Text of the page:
Analyzing the veteran starters on the market

October 30, 2012

> Doug Melvin and the Brewers have made it known that they’re probably going to go after a free agent starter this offseason, preferable an experienced guy to anchor what looks to be a young rotation. Personally, I’m still debating whether or not that’s the right decision; the bullpen probably needs more tending to than the rotation. But, if the Brewers do choose to go after a free agent veteran starter, there’s actually a surprisingly decent market for that category this offseason. Here’s a list of the key possibilities for the Brewers:

Ryan Dempster
Zack Greinke
Jeremy Guthrie
Edwin Jackson
Hiroki Kuroda
Kyle Lohse
Brandon McCarthy
Anibal Sanchez*
Dan Haren*
Jake Peavy*

*Sanchez, Haren, and Peavy all have options (or other contract impediments) with their current teams, so it remains to be seen if they actually reach the free agent market.

Basically, the guys I listed are possibilities that I wouldn’t mind the Brewers signing, and most of them are relatively realistic for the Brewers as well. Greinke, obviously, isn’t very likely, but you still can’t count him out.

Dempster was stellar with the Cubs in 2012, but sort of fell off a cliff with the Rangers (despite a winning record in Texas). He’s clearly better in the National League, but I’d say one of the only benefits of the Brewers signing Dempster is that they wouldn’t have to face him (he has 15 career wins against the Brewers).

Guthrie might be the worst option on the list. He was awful with the Rockies, probably because of Coors Field, but resurrected himself with the Royals during the second half, posting a 3.16 ERA. Guthrie is still one of the riskier options on the list, however, and the Brewers will probably try and go with someone else.

Jackson quietly had a decent year as the fifth starter in the Nationals’ rotation, but he’s had an inconsistent career, and the number of teams he’s played for will tell you that. I wouldn’t mind the Brewers signing him, but there’s a bit of a risk with him as well.

For me, Kuroda is the best option on the list. After years of getting no run support in Los Angeles, he blossomed on the big stage in the Bronx. He proved he can pitch in the hitter-friendly environment of Yankee Stadium, meaning he probably wouldn’t do too bad at Miller Park.

There’s no denying Lohse had an unbelievable season in 2012, but I just don’t see him fitting in with the Brewers. Plus, he’s going to draw a ton of money (at least $12 million a year), and I don’t see the Brewers spending that on a starter.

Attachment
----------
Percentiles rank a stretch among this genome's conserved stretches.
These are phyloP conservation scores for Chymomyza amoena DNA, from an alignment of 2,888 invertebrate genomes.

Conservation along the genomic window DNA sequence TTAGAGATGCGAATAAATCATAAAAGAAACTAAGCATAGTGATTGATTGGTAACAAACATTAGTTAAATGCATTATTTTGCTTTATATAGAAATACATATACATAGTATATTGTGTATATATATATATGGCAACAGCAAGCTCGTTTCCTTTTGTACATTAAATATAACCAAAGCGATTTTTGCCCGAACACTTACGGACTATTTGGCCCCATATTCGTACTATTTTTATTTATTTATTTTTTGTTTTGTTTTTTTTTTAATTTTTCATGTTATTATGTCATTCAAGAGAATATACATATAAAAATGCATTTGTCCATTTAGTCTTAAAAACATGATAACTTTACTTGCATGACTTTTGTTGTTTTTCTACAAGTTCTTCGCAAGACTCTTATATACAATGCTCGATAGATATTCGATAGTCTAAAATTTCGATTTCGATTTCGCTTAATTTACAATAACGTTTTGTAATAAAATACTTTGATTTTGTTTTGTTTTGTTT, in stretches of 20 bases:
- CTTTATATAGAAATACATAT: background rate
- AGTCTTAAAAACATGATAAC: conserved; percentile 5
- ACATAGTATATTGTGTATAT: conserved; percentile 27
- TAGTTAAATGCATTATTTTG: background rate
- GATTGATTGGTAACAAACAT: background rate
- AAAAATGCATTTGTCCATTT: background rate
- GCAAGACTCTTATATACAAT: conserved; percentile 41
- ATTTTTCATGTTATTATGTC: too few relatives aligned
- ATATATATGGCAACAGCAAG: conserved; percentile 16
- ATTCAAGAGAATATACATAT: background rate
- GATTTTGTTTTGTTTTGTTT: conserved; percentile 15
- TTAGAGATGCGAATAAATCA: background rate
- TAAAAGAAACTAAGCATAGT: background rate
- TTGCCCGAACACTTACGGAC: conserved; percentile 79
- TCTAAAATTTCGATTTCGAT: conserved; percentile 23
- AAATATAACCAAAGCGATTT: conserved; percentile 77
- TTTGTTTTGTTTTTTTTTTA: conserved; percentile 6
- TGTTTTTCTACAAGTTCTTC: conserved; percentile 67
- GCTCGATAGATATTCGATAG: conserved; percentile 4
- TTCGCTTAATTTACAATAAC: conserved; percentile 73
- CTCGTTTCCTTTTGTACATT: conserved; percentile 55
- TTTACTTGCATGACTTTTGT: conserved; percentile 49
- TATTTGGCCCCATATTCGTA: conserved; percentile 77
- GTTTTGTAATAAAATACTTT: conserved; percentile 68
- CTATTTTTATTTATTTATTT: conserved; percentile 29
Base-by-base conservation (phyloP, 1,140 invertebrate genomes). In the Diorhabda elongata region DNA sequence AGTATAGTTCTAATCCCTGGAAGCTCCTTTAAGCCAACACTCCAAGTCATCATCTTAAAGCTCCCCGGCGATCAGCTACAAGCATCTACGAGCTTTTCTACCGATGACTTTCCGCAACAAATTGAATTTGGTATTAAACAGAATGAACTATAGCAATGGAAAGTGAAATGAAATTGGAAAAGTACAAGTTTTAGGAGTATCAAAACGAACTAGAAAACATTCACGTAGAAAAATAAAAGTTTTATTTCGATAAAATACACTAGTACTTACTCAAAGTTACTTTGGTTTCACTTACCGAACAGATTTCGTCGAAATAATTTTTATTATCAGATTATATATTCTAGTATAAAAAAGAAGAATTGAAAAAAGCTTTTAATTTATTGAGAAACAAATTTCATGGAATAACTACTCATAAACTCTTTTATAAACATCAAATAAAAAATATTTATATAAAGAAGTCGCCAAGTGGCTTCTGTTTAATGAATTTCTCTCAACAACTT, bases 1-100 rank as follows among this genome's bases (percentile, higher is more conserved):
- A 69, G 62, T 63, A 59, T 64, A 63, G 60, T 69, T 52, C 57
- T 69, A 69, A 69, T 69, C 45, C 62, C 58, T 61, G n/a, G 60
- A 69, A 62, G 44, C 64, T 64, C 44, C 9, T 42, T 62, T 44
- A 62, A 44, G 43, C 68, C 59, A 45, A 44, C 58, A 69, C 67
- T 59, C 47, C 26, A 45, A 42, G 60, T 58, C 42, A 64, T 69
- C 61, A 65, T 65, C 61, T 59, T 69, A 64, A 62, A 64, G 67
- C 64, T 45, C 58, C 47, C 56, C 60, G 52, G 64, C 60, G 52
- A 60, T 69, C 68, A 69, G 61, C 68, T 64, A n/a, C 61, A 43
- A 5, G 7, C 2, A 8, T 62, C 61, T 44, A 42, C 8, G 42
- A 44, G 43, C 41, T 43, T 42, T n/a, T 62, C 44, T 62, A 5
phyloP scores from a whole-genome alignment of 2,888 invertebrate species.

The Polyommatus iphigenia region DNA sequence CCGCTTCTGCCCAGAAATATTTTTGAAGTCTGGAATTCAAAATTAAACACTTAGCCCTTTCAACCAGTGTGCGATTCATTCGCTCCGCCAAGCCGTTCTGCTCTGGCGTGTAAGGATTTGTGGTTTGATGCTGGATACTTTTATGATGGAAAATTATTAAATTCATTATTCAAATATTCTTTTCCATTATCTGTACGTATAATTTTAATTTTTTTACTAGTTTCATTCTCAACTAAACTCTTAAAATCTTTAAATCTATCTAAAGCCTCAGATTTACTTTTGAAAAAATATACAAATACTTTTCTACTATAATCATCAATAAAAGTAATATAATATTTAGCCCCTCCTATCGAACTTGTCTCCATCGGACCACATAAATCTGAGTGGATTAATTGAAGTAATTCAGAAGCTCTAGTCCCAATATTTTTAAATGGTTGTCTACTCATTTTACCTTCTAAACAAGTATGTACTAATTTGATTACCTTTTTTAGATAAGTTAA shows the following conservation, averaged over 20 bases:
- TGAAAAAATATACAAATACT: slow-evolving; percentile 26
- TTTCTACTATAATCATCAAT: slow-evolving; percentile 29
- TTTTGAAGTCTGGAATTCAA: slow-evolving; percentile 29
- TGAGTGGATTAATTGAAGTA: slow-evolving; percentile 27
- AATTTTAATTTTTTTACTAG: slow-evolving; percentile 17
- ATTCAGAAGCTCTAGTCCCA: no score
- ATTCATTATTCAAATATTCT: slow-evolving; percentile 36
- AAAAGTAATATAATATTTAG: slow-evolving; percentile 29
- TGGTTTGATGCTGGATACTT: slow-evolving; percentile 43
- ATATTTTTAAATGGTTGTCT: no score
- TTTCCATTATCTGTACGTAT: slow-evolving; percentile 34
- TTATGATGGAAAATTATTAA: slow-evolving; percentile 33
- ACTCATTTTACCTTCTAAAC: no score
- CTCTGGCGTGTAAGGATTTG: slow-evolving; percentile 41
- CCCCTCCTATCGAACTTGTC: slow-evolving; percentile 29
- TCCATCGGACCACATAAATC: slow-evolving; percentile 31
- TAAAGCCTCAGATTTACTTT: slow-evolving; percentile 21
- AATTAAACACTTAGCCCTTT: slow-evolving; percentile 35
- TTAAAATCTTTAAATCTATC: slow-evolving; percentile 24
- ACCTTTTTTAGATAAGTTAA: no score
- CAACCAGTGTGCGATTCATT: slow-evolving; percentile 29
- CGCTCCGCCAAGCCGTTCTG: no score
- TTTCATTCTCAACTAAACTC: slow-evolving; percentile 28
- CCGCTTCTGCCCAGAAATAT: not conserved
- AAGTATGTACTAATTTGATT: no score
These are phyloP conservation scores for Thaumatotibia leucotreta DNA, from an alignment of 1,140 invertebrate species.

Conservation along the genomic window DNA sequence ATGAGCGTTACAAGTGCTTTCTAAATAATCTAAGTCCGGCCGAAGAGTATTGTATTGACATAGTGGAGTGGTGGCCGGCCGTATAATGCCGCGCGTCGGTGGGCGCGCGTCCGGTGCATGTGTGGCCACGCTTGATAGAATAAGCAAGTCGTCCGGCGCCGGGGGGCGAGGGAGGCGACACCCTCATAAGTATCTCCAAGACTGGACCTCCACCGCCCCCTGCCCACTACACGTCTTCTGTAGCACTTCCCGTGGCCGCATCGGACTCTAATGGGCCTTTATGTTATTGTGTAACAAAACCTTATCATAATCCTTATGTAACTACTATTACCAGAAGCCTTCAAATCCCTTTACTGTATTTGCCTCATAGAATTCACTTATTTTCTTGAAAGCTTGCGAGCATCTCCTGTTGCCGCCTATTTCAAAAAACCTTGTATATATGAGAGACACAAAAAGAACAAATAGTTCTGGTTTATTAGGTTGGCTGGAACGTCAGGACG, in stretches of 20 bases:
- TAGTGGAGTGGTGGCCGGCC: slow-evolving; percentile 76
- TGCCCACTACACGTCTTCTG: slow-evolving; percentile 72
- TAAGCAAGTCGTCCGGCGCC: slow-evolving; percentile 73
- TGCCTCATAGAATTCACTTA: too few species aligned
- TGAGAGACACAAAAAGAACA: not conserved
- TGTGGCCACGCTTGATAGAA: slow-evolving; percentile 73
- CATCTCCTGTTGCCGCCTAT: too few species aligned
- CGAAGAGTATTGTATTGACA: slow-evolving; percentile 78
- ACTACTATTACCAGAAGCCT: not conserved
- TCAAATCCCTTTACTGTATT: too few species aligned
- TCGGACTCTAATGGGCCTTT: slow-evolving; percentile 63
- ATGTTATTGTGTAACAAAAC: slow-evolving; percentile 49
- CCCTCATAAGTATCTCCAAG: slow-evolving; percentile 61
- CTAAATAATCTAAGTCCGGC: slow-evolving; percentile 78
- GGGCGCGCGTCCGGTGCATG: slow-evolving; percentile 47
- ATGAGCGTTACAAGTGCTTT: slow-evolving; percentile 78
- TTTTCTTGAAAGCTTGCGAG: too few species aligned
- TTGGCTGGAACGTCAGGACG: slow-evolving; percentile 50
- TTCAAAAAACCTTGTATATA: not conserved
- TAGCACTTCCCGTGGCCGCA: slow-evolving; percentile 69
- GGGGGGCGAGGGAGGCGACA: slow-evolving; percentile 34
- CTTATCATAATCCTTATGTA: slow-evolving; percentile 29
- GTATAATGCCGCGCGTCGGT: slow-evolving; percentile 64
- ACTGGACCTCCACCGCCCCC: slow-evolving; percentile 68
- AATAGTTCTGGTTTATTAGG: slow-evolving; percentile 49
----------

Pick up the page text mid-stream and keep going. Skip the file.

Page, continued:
In my opinion, McCarthy is one of the more underrated pitchers in the game; he knows how to shut down a good offense. But, it’s not often that he isn’t injured, whether it be shoulder/elbow problems, or taking line drives off the head.

Those are my top options. There are also guys like Joe Blanton, Jeff Francis, and Daisuke Matsuzaka, but there’s no doubt that those guys would turn into Jeff Suppan-like signings, so I hope the Brewers stay away from them.

THE NEWS

> Now that the offseason has officially started, the Brewers made a series of roster moves today. Shaun Marcum, Francisco Rodriguez, and Alex Gonzalez all elected free agency. Marcum and K-Rod are both as good as gone, but Gonzalez has a chance of returning as the back-up shortstop (or starter, depending on Jean Segura’s status). The Brewers also reinstated Mat Gamel and Chris Narveson from the 60-day disabled list. Lastly, they re-signed shortstop Hector Gomez to a minor league deal.

The Brewers’ other free agents, Livan Hernandez and Yorvit Torrealba, are already on the market, as they elected free agency during the NLCS.

> The Gold Glove Finalists were announced today. Here’s a list of them at each position:

American League

Pitcher: Jeremy Hellickson, Peavy, C.J. Wilson
Catcher: Alex Avila, Russell Martin, A.J. Pierzynski, Matt Wieters
First base: Adrian Gonzalez, Eric Hosmer, Mark Teixera
Second base: Dustin Ackley, Robinson Cano, Dustin Pedroia
Shortstop: Elvis Andrus, J.J. Hardy, Brendan Ryan
Third base: Adrian Beltre, Brandon Inge, Mike Moustakas
Left field: Alex Gordon, Desmond Jennings, David Murphy
Center field: Austin Jackson, Adam Jones, Mike Trout
Right field: Shin-Soo Choo, Jeff Francoeur, Josh Reddick

National League

Pitcher: Bronson Arroyo, Mark Buehrle, Clayton Kershaw